The Domino Effect

Domino is a game that involves a line of rectangular tiles with a number of spots—or pips—on each end. The pips are painted black or white and can be arranged to form different suits. Each suit contains one tile that features all of the numbers from one to six. Some sets also include a blank tile, or a tile with no pips, as well as other tiles with more or less than six pips. Dominoes can be stacked in long lines to create complex designs. When the first domino is tipped over, it causes the next domino in the row to tip, and so on until all of the dominoes have fallen. This is the origin of the term domino effect, which describes a series of events that begin with one small action and lead to much greater—and often dramatic—consequences.

Dominoes are not only used for games, but can be shaped into 3-D structures like towers and pyramids. They can even be arranged to form art like a picture or a landscape. Many people enjoy creating domino art in their spare time. This can be as simple or elaborate as the artist wants it to be, with straight lines, curved lines, grids that form pictures when they fall, and 3D structures.

Some people even compete in domino shows, where builders set up intricate, massive displays toppled by the nudge of just one domino. Dominoes are also often used in Rube Goldberg machines, which combine mechanical devices with other objects to achieve a particular outcome.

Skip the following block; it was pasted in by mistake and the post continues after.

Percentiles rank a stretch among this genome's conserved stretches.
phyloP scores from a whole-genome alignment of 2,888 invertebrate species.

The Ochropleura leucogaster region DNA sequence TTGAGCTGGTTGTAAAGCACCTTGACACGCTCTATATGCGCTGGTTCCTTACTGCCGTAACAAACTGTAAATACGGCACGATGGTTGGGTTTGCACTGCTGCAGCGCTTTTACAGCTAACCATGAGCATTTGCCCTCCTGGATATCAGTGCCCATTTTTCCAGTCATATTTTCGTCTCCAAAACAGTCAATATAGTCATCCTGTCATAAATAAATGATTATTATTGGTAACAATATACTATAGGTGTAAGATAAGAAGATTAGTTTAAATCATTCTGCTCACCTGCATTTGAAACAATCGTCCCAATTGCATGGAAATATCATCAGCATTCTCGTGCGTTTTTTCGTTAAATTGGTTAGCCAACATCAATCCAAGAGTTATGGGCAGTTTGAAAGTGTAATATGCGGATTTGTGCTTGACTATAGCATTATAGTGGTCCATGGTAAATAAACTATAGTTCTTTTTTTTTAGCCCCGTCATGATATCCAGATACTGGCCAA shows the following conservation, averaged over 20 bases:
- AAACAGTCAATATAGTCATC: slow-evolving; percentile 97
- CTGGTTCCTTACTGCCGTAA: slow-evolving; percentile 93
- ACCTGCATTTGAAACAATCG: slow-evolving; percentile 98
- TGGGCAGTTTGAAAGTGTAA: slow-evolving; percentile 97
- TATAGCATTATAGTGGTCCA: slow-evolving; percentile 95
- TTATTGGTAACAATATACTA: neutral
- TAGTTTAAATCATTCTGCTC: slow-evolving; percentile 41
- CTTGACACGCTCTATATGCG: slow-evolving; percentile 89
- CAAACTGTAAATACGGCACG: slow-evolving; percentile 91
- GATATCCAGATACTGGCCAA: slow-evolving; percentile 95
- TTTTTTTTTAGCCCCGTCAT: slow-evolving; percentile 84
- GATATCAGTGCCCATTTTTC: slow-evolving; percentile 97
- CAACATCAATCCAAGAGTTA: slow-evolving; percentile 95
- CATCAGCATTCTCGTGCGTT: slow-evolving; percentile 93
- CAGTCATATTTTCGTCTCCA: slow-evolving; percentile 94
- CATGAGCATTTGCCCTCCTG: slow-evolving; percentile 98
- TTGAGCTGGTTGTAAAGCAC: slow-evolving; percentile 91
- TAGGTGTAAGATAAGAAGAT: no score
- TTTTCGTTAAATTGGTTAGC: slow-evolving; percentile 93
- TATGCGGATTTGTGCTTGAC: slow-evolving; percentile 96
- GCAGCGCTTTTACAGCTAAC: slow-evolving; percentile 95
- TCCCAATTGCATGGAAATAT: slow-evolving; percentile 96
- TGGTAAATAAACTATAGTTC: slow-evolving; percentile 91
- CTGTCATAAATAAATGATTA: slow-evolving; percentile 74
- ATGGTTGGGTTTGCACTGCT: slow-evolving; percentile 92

In fiction, the domino effect can be used to help advance a plot in a story. By focusing on one element and its repercussions, the writer can build tension by showing how that element affects other characters and scenes in the story. Whether the author is writing an action-packed thriller or a quiet love story, this method can be effective in pulling in readers.

Dominos are also commonly used as toys for children, who can stack them on their ends to form lines of dominoes. When the first domino in a row is tipped over, it causes the rest of the dominoes to tip in a chain reaction until all of them have fallen. This is a great way to get kids moving and learn about cause and effect.

When Hevesh creates her mind-blowing domino setups, she follows a version of the engineering-design process. She begins by considering the theme of the piece and brainstorming images or words she might want to use. Once she has a general idea, she starts arranging the dominoes to form a design. She then tries to create a domino layout that will be the most visually interesting, and then tests it to make sure it will work.

Domino’s leadership structure is based on the value of listening to employees. The company’s previous CEO, David Brandon, encouraged all managers to take part in the Domino’s Undercover Boss program, where they go undercover to analyze how Domino’s stores are operated and how employees respond to the food they deliver. When Doyle became CEO, he continued this policy and promoted it as a key value in the Domino’s culture.